If you talk about process control I would immediately opt for an RT OS. But since you want to replace an old hardware Debian is very, very likely fast enough w/o any RT patches -see toyooka_LCJ2014_v10.pdf . Nevertheless, you should think about RT OS: I would expect that RT OSs are not only built for low latency but also for highest reliability -but I’m no expert on that.

Chilli

Look at Golang.org

I just finished a html5 webserver running on the BBB built in Golang and cross compiled from Ubuntu for ARM.

The performance gains with Golang’s concurrency model is huge and it’s rather new with many functional improvements over C/C++.

It’s easy to pick-up and get going with,but don’t take my word for it, check it out at http://www.golang.org

Pieter

Sadly, the modern software technology ( and i daresay the modern software
coders' mindset ) is responsible for the shoddy and error-ridden code i see
almost everywhere.

In software, you either look for the errors yourself and protect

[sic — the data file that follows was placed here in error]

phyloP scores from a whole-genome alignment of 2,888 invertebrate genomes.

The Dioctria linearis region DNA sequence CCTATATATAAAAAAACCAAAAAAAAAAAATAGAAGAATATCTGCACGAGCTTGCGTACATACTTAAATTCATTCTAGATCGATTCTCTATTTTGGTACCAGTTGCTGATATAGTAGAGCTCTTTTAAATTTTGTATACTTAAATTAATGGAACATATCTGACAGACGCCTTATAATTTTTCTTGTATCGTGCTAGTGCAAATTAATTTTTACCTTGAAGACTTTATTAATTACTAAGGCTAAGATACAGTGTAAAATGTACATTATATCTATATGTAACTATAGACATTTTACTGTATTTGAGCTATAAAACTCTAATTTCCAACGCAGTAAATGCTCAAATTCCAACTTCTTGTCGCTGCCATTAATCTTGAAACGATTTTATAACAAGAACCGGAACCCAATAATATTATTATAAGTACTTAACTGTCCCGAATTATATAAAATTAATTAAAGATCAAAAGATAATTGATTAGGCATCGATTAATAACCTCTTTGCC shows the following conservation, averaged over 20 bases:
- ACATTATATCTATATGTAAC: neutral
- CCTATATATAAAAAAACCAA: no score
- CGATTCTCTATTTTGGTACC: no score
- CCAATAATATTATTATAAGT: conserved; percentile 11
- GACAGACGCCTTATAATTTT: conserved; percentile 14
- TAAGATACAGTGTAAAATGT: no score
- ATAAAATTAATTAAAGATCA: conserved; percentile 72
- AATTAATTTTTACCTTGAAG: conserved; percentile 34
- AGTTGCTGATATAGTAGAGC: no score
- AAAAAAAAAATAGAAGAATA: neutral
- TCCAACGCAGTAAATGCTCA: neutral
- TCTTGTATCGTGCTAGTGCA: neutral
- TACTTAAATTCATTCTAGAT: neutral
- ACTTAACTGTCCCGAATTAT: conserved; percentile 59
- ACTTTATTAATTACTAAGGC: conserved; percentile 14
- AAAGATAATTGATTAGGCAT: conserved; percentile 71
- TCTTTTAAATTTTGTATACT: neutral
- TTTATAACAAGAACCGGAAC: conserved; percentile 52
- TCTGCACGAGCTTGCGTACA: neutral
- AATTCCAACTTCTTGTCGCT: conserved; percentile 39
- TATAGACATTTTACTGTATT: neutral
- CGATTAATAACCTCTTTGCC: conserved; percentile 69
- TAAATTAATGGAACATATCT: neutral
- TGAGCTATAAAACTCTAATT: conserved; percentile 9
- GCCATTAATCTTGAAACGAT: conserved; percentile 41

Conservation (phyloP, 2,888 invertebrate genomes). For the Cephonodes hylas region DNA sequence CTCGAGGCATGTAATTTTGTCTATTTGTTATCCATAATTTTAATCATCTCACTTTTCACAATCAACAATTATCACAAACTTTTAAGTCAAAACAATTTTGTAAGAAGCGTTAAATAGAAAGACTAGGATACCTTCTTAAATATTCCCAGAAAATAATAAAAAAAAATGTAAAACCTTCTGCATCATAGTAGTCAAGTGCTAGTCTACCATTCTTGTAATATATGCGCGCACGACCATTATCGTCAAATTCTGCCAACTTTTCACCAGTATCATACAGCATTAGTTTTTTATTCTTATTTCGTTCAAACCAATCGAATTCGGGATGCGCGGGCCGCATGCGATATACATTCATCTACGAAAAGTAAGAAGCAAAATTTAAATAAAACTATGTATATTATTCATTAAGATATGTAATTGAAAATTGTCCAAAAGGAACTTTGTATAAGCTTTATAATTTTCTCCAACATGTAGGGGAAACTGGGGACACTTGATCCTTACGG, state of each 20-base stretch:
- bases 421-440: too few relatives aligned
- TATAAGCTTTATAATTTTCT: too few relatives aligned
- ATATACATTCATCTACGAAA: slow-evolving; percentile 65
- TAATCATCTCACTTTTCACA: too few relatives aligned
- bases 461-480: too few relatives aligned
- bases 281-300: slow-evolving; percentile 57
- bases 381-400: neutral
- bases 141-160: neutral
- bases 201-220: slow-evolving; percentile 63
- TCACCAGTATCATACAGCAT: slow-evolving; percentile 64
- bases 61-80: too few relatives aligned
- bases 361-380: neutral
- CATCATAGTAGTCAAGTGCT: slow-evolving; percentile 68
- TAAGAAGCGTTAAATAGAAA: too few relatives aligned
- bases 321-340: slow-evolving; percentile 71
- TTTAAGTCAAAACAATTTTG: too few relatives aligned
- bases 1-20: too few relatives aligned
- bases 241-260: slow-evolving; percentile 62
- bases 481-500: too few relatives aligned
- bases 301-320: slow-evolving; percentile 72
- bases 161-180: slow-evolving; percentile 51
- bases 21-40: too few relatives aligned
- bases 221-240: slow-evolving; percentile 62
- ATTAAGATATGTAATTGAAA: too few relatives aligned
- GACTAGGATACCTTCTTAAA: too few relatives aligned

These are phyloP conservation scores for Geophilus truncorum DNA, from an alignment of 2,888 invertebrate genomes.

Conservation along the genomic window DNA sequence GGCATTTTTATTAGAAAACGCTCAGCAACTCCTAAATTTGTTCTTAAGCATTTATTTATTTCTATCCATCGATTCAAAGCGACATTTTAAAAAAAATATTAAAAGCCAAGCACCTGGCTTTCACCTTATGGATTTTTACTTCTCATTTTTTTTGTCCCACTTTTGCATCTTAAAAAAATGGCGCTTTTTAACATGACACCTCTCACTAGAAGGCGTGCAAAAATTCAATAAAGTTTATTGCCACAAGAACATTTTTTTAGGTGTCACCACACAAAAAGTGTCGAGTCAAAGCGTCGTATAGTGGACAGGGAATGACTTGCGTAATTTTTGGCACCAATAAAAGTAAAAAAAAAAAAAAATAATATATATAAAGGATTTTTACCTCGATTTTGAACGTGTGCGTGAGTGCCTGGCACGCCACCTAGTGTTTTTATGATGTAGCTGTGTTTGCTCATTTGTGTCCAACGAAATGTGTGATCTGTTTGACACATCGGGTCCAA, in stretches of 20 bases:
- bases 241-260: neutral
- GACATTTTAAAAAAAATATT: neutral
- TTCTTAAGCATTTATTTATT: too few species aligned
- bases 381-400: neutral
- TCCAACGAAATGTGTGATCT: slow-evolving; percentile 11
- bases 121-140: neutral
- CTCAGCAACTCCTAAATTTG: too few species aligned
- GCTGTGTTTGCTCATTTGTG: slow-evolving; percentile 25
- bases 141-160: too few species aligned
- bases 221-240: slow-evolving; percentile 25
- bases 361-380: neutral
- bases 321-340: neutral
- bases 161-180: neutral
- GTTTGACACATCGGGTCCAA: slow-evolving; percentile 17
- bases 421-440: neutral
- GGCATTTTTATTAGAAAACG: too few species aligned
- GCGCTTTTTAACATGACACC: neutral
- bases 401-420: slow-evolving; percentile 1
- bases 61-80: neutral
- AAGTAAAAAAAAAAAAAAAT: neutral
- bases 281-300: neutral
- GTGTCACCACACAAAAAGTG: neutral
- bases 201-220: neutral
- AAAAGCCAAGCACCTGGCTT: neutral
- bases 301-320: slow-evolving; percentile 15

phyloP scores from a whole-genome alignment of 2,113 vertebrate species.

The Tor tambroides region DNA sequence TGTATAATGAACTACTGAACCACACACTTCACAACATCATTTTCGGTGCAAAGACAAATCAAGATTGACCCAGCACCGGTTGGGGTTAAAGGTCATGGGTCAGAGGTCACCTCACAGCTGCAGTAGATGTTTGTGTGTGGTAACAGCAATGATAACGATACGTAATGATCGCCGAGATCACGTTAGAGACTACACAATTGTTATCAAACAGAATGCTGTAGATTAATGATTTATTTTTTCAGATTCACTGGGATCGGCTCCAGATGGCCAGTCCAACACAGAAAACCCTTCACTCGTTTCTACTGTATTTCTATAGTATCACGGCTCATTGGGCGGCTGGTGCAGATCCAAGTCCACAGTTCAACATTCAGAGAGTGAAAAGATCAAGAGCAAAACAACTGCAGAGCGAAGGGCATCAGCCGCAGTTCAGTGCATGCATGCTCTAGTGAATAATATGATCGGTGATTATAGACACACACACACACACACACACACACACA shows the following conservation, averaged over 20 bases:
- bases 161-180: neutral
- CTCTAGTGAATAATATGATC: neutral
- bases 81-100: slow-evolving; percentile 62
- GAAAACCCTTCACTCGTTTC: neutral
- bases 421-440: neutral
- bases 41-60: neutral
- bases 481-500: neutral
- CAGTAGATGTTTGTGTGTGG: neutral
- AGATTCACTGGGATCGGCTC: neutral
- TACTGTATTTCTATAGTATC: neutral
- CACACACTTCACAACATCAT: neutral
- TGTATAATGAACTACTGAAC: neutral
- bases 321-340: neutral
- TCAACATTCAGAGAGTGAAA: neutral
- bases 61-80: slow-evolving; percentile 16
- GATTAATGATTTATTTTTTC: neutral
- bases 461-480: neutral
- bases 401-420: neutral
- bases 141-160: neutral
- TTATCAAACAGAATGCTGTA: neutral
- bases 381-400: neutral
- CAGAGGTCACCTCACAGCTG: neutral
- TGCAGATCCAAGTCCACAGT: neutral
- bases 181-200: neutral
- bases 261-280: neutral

against them by coding, or you let the compiler/runtime find them
(error checking, bounds checking, bad pointers).

We won't even go into good testing methodology, which can take a
substantial fraction of the time it takes to develop the code itself.

I can only partitally follow you. The problem is not the tool. The problem
is the people using it!! The more sophisticated the tool the more ways to
use it wrong. The more automatisation in the tool the more likely that some
fools use it w/o knowing what they do. And in big projects with many people
involved you will have a combination of both...
But I know what you mean with mindset. eg. introducing a garbage
collection... my mindest is that my code produces no garbage! ;-).
Nevertheless high reliability is less a matter of the programming language